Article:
just lately we found interesting case about shared_buffers settings.
the database in question is rather simple:
- 3 tables
- a bit over 60 gigabytes
- around 150 million rows
the server we run it on is not really fancy:
- 2, single core, 3ghz xeons
- 16 gb of ram
- 6x 72gb, scsi, 15krpm discs in low-end hardware raid 10.
initially postgresql was configured to use 2gb for shared_buffers. it's definitely less than “generally suggested" 20-25%, but so it was.
the problem we had was that during checkpoints (every 5 minutes) load on discs was so high that the whole system basically freezed. effect: load around 20, unhappy clients.
bgwriter tuning didn't really gave us much of anything, so we decided to make more “interesting" changes. for starters – increase checkpoint_timeout to 30 minutes. load dropped, but when 30 minutes passed load spiked over 30.
then we thought about the least “sensible" change – checkpoint saves data from shared_buffers. so let's limit the amount of data in shared buffers. shared_buffers were brought down to 128megs. effect – load in peak hours of day hits 3. not 30. 3! daily average is around 1.5!
now, lowering shared_buffers is definitely not for everyone. but, it just happened that it did help (a lot!) in our case.
14 thoughts on “shared buffers and their impact on performance”
Wouldn’t shortening savepoints have around the same effect without depriving the system of an important buffer area?
Just speaking from the top of my ignorance…
well – i didn’t try it, and now i’d rather not play with production server 🙂
so i can’t be sure about it – perhaps it would work.
I’ve had some experiments with a 50Gb+ DB (8Gb RAM+10RAID) and noticed the following:
The OS will handle the caching job *MUCH* better than shared buffers, for the case of a very updatable database. You should only leave enough shared buffers for Postgres’ major in-memory control structures.
I’d be very curious how postgres 8.3 with it’s new table scan stuff handles on this box, any chance you’re planning to put postgres 8.3 on it anytime soon? 🙂
on production – a week after release.
on test systems i have it already, but they are to slow for meaningful comparison.
That’s an interesting result.
See if you can reproduce it somehow. There’s test hardware available for community use if I understand correctly. Then see if 8.3 fixes the problem. If not, it will be valuable information to use to improve the buffer manager.
The one thing you left out of this description is the operating system; that certainly has an impact on how the burst of writes at checkpoint time actually happens.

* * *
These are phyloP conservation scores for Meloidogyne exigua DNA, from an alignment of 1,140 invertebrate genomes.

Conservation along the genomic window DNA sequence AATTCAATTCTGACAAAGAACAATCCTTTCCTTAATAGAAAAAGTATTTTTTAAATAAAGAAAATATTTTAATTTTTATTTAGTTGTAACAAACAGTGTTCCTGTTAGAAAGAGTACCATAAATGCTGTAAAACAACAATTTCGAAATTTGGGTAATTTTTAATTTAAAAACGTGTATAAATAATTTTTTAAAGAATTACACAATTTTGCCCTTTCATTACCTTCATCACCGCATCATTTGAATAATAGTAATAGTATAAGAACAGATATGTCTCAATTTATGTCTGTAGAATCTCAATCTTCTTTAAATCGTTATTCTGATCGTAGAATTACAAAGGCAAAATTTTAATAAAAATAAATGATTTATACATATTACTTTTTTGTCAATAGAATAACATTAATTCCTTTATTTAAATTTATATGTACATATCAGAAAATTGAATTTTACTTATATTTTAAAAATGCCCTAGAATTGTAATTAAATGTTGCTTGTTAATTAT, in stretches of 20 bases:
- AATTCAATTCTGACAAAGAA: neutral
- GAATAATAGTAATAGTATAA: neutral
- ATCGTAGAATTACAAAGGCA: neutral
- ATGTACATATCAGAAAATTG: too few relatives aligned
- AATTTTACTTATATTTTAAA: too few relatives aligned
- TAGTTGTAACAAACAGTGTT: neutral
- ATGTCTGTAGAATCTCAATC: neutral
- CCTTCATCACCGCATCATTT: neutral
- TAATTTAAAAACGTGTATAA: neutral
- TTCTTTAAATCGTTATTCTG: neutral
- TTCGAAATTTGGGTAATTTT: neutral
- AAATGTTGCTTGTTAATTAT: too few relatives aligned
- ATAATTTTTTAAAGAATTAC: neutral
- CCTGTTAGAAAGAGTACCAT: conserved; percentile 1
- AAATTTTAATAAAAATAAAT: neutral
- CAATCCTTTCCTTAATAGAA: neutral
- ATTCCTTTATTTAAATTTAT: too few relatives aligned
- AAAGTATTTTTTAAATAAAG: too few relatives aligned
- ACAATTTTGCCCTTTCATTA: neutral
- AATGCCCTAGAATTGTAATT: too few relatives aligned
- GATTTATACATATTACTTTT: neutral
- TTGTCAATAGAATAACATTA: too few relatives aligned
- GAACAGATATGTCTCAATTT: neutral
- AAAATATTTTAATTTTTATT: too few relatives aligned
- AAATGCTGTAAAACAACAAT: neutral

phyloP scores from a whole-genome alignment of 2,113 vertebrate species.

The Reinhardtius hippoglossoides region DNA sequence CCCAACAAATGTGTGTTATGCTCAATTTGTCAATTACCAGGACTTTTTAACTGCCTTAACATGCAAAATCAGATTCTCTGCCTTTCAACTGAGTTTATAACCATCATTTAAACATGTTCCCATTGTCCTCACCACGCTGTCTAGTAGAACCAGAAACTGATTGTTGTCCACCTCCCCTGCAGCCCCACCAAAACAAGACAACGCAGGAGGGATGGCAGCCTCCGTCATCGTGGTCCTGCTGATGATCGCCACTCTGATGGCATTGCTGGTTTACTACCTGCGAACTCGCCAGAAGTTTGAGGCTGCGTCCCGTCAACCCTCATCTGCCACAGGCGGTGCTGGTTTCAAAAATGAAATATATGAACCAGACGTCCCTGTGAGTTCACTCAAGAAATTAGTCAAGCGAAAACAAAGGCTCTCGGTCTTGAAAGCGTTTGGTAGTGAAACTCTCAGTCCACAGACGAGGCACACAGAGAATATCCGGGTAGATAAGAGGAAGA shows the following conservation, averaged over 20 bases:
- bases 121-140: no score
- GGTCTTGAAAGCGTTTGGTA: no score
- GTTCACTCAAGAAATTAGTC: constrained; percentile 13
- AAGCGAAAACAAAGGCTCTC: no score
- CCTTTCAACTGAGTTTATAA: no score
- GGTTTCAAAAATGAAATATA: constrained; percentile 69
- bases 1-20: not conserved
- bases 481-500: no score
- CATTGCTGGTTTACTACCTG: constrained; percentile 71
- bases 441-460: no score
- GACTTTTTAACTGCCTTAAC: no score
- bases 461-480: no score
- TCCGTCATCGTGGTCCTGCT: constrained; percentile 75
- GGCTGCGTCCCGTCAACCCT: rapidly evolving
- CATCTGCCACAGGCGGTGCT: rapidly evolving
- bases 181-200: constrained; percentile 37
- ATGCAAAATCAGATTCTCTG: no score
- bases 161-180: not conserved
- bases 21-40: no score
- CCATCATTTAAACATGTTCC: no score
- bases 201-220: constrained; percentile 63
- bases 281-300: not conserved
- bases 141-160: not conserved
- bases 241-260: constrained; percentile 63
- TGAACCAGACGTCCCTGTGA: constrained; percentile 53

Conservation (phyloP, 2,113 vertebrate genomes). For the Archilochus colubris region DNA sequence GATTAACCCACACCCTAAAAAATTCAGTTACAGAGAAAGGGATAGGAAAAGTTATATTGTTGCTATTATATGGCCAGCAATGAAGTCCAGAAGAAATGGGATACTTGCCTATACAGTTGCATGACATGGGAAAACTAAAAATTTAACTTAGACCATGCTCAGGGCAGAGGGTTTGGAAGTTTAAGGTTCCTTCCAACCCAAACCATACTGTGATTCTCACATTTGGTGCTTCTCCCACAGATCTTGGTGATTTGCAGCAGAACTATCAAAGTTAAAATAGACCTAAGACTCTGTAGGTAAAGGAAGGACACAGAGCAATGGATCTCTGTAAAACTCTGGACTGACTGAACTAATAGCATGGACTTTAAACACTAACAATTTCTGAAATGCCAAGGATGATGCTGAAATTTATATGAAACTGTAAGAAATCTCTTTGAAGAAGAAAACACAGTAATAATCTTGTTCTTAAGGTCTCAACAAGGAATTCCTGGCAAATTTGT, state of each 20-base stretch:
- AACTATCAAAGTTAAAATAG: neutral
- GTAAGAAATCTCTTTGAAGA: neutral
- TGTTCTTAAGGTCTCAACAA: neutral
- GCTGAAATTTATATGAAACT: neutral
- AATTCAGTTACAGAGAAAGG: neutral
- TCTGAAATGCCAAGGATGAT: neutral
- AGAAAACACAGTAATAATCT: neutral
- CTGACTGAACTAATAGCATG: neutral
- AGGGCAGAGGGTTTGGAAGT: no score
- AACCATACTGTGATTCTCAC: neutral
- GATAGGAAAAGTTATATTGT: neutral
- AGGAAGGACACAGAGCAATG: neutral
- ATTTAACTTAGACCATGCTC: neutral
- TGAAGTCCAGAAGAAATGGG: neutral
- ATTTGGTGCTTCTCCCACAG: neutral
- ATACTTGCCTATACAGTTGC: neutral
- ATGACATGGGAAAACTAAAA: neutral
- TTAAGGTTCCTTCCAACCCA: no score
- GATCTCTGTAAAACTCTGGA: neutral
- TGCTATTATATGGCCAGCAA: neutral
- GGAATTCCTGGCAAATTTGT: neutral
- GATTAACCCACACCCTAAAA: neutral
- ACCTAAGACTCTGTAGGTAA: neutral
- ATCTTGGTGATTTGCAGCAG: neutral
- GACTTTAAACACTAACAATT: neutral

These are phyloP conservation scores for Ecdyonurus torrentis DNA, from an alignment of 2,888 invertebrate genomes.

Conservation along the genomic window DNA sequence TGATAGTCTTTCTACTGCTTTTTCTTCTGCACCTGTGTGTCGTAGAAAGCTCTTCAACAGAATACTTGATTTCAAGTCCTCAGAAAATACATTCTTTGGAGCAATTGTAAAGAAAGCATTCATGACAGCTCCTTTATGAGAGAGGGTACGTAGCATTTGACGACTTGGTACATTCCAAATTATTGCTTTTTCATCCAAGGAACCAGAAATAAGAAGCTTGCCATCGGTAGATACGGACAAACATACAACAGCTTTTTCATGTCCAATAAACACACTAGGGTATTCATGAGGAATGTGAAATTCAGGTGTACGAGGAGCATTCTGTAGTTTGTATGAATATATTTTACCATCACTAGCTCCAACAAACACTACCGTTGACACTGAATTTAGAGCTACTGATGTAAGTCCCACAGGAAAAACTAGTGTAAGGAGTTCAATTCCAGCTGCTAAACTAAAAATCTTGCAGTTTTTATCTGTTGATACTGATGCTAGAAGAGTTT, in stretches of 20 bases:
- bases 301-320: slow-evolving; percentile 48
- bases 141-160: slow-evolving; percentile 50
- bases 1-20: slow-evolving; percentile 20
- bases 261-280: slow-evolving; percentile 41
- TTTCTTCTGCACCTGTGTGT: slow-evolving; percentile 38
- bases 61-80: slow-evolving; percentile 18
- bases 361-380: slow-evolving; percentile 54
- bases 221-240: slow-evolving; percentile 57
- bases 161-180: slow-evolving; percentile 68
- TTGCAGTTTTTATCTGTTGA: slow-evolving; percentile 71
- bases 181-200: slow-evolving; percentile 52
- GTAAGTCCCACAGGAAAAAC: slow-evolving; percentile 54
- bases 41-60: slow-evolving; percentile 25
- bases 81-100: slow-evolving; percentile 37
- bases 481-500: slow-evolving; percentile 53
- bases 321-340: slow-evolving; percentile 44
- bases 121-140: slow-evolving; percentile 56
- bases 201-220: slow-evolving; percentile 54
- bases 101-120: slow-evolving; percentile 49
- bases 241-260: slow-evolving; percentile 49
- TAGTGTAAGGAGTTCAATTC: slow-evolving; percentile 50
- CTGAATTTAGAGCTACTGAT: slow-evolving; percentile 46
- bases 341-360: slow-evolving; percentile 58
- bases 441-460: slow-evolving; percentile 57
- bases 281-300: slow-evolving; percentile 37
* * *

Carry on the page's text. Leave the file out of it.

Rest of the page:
Reducing shared_buffers to help with V8.2 checkpoints is one of the suggestions on my long paper on this subject at http://www.westnet.com/~gsmith/content/postgresql/chkp-bgw-83.htm
You might want to take a look at that as part of your 8.3 planning. It doesn’t really “fix” this problem directly, but it provides another good technique for dealing with it. If you can tolerate checkpoint_timeout being at 30 minutes the checkpoint_completion_target feature should work fairly well for you; the biggest problems I’ve heard about are from people where the checkpoints are much more frequent than that.
sorry, didn’t thought about it. os is linux 18.104.22.168, distribution: gentoo, compiled as x86_64.
repeating might be an issue due to fact that i can’t freely distribute the database – it contains sensitive information 🙁
on the other hand – we will be doing the same change on much stronger machine on our main database server. we’ll see how it will go.
A couple of things 🙂
I think you mean checkpoint not savepoint. Also you should look at the background writer in general here. It can greatly reduce the damage a checkpoint can do.
Further if you have the right hardware, turning off fullpage_writes 🙂
1. of course – my mystake. checkpoint. blog post edited.
2. as for fullpage_writes – this option was so many times said to be “do not touch”, “always on!”, that i didn’t even looked at it. what hardware is right for it?
3. we did spent some time tuning bgwriter, but it didn’t help
fullpage_writes needs to have a battery backed raid unit.
For bgwriter the key to watch how long the checkpoints are taking. If you are cycling a lot of logs and the checkpoints are taking a long time, you need to adjust.
Also did you have autovacuum turned on during the testing?
I would also note that you did the correct thing in lowering the shared_buffers, it is common for a checkpoint to flood IO in that scenario but there is a good change you can increase it higher with proper bgwriter settings.
I have a similar hardware setup (Linux, 16GB RAM) and have also found that a “low” shared_buffers setting is preferred. I run my shared_buffers at 320MB RAM with good results. During my early years with PostgreSQL I learned to let Linux handle as much of the caching as possible.
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